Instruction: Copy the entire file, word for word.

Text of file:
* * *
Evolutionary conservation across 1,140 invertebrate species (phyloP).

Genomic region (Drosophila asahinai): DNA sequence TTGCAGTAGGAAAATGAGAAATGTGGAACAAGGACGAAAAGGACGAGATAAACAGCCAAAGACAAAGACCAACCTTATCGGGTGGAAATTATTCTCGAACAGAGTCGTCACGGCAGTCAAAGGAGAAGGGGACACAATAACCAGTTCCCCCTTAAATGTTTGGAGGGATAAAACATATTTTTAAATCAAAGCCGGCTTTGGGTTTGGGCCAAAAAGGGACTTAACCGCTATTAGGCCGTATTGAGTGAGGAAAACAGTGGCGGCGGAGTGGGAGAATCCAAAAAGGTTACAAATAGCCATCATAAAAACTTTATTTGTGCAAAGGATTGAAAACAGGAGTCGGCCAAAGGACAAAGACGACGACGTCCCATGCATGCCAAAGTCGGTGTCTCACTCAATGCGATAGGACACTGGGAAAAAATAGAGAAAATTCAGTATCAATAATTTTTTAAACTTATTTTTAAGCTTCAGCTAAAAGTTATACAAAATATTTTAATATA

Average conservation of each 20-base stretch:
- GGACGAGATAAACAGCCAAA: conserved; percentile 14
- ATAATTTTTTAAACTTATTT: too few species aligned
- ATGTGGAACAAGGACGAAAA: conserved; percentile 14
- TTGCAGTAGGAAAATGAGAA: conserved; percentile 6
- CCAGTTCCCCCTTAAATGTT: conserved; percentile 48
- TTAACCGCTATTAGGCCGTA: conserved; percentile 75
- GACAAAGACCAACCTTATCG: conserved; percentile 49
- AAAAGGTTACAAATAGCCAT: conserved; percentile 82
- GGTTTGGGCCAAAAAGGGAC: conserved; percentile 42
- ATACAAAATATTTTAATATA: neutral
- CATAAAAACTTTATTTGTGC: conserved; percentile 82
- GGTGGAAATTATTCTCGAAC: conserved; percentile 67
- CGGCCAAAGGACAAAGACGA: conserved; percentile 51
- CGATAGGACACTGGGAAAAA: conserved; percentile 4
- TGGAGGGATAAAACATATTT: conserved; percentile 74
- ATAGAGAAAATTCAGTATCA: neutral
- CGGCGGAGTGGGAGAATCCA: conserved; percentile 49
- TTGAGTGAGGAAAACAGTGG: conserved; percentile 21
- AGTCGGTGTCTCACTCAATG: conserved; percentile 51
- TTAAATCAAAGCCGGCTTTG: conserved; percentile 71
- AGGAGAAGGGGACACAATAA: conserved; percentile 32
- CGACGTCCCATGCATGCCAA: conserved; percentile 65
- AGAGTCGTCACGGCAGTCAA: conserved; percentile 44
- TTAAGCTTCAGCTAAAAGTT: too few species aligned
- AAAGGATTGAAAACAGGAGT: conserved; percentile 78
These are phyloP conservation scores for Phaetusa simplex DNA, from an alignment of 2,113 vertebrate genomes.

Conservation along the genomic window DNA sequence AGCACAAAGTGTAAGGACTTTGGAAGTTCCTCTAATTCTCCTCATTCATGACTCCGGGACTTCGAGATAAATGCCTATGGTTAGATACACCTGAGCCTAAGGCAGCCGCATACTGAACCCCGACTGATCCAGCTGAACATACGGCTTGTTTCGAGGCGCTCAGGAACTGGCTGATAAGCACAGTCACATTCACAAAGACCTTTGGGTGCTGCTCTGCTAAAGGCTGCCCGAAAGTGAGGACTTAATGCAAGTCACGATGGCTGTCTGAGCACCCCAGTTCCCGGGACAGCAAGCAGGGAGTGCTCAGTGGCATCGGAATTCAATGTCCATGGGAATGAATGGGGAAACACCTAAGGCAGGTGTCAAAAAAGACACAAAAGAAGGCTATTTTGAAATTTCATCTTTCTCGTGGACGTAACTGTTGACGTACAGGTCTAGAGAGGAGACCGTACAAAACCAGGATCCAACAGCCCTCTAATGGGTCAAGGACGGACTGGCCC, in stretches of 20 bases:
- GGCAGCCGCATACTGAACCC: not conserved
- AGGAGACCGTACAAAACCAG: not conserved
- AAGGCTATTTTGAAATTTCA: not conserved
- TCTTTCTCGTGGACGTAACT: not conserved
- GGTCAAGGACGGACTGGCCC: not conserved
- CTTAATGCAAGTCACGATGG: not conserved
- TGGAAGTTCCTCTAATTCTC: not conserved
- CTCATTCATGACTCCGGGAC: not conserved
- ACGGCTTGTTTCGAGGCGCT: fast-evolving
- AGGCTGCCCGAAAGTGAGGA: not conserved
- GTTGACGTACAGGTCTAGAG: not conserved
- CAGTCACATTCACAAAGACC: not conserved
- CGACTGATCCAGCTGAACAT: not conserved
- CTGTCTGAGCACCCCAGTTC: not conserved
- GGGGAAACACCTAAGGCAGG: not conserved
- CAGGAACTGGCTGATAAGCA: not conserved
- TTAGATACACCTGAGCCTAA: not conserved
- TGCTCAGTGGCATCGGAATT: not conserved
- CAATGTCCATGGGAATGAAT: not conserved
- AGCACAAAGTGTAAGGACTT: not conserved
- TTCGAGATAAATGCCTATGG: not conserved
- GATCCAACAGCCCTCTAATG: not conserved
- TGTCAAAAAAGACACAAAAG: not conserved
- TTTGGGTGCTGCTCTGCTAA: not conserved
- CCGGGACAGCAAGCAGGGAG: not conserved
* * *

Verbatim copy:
Evolutionary conservation across 1,140 invertebrate species (phyloP).

Genomic region (Drosophila asahinai): DNA sequence TTGCAGTAGGAAAATGAGAAATGTGGAACAAGGACGAAAAGGACGAGATAAACAGCCAAAGACAAAGACCAACCTTATCGGGTGGAAATTATTCTCGAACAGAGTCGTCACGGCAGTCAAAGGAGAAGGGGACACAATAACCAGTTCCCCCTTAAATGTTTGGAGGGATAAAACATATTTTTAAATCAAAGCCGGCTTTGGGTTTGGGCCAAAAAGGGACTTAACCGCTATTAGGCCGTATTGAGTGAGGAAAACAGTGGCGGCGGAGTGGGAGAATCCAAAAAGGTTACAAATAGCCATCATAAAAACTTTATTTGTGCAAAGGATTGAAAACAGGAGTCGGCCAAAGGACAAAGACGACGACGTCCCATGCATGCCAAAGTCGGTGTCTCACTCAATGCGATAGGACACTGGGAAAAAATAGAGAAAATTCAGTATCAATAATTTTTTAAACTTATTTTTAAGCTTCAGCTAAAAGTTATACAAAATATTTTAATATA

Average conservation of each 20-base stretch:
- GGACGAGATAAACAGCCAAA: conserved; percentile 14
- ATAATTTTTTAAACTTATTT: too few species aligned
- ATGTGGAACAAGGACGAAAA: conserved; percentile 14
- TTGCAGTAGGAAAATGAGAA: conserved; percentile 6
- CCAGTTCCCCCTTAAATGTT: conserved; percentile 48
- TTAACCGCTATTAGGCCGTA: conserved; percentile 75
- GACAAAGACCAACCTTATCG: conserved; percentile 49
- AAAAGGTTACAAATAGCCAT: conserved; percentile 82
- GGTTTGGGCCAAAAAGGGAC: conserved; percentile 42
- ATACAAAATATTTTAATATA: neutral
- CATAAAAACTTTATTTGTGC: conserved; percentile 82
- GGTGGAAATTATTCTCGAAC: conserved; percentile 67
- CGGCCAAAGGACAAAGACGA: conserved; percentile 51
- CGATAGGACACTGGGAAAAA: conserved; percentile 4
- TGGAGGGATAAAACATATTT: conserved; percentile 74
- ATAGAGAAAATTCAGTATCA: neutral
- CGGCGGAGTGGGAGAATCCA: conserved; percentile 49
- TTGAGTGAGGAAAACAGTGG: conserved; percentile 21
- AGTCGGTGTCTCACTCAATG: conserved; percentile 51
- TTAAATCAAAGCCGGCTTTG: conserved; percentile 71
- AGGAGAAGGGGACACAATAA: conserved; percentile 32
- CGACGTCCCATGCATGCCAA: conserved; percentile 65
- AGAGTCGTCACGGCAGTCAA: conserved; percentile 44
- TTAAGCTTCAGCTAAAAGTT: too few species aligned
- AAAGGATTGAAAACAGGAGT: conserved; percentile 78
These are phyloP conservation scores for Phaetusa simplex DNA, from an alignment of 2,113 vertebrate genomes.

Conservation along the genomic window DNA sequence AGCACAAAGTGTAAGGACTTTGGAAGTTCCTCTAATTCTCCTCATTCATGACTCCGGGACTTCGAGATAAATGCCTATGGTTAGATACACCTGAGCCTAAGGCAGCCGCATACTGAACCCCGACTGATCCAGCTGAACATACGGCTTGTTTCGAGGCGCTCAGGAACTGGCTGATAAGCACAGTCACATTCACAAAGACCTTTGGGTGCTGCTCTGCTAAAGGCTGCCCGAAAGTGAGGACTTAATGCAAGTCACGATGGCTGTCTGAGCACCCCAGTTCCCGGGACAGCAAGCAGGGAGTGCTCAGTGGCATCGGAATTCAATGTCCATGGGAATGAATGGGGAAACACCTAAGGCAGGTGTCAAAAAAGACACAAAAGAAGGCTATTTTGAAATTTCATCTTTCTCGTGGACGTAACTGTTGACGTACAGGTCTAGAGAGGAGACCGTACAAAACCAGGATCCAACAGCCCTCTAATGGGTCAAGGACGGACTGGCCC, in stretches of 20 bases:
- GGCAGCCGCATACTGAACCC: not conserved
- AGGAGACCGTACAAAACCAG: not conserved
- AAGGCTATTTTGAAATTTCA: not conserved
- TCTTTCTCGTGGACGTAACT: not conserved
- GGTCAAGGACGGACTGGCCC: not conserved
- CTTAATGCAAGTCACGATGG: not conserved
- TGGAAGTTCCTCTAATTCTC: not conserved
- CTCATTCATGACTCCGGGAC: not conserved
- ACGGCTTGTTTCGAGGCGCT: fast-evolving
- AGGCTGCCCGAAAGTGAGGA: not conserved
- GTTGACGTACAGGTCTAGAG: not conserved
- CAGTCACATTCACAAAGACC: not conserved
- CGACTGATCCAGCTGAACAT: not conserved
- CTGTCTGAGCACCCCAGTTC: not conserved
- GGGGAAACACCTAAGGCAGG: not conserved
- CAGGAACTGGCTGATAAGCA: not conserved
- TTAGATACACCTGAGCCTAA: not conserved
- TGCTCAGTGGCATCGGAATT: not conserved
- CAATGTCCATGGGAATGAAT: not conserved
- AGCACAAAGTGTAAGGACTT: not conserved
- TTCGAGATAAATGCCTATGG: not conserved
- GATCCAACAGCCCTCTAATG: not conserved
- TGTCAAAAAAGACACAAAAG: not conserved
- TTTGGGTGCTGCTCTGCTAA: not conserved
- CCGGGACAGCAAGCAGGGAG: not conserved